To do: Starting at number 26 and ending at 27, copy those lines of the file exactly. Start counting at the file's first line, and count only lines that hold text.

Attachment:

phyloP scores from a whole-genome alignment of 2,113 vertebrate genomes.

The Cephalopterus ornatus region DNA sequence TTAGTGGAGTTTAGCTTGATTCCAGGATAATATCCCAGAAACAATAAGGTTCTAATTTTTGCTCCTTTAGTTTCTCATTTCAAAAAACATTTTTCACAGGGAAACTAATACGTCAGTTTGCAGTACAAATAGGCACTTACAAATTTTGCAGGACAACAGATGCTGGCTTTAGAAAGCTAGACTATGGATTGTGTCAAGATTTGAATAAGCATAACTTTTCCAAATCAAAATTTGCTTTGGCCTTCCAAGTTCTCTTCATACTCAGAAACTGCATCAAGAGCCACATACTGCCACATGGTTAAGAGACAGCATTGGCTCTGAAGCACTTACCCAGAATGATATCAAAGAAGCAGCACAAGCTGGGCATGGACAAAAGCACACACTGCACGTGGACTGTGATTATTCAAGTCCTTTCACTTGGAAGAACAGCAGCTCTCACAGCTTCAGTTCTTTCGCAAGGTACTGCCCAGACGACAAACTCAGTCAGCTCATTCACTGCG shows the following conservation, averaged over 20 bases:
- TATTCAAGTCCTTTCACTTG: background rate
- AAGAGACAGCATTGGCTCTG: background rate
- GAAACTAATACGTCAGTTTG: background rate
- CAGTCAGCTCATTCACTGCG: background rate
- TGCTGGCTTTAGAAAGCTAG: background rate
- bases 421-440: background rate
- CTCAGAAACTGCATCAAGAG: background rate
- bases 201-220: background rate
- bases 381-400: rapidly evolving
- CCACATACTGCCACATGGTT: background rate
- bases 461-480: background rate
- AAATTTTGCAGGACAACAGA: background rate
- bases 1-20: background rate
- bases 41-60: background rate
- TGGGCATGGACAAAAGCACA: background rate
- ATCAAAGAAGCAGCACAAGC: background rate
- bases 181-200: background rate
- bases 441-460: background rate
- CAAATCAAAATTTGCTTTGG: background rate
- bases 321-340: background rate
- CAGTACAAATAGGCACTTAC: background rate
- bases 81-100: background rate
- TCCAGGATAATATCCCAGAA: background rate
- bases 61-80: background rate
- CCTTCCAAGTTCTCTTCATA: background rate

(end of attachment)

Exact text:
- bases 61-80: background rate
- CCTTCCAAGTTCTCTTCATA: background rate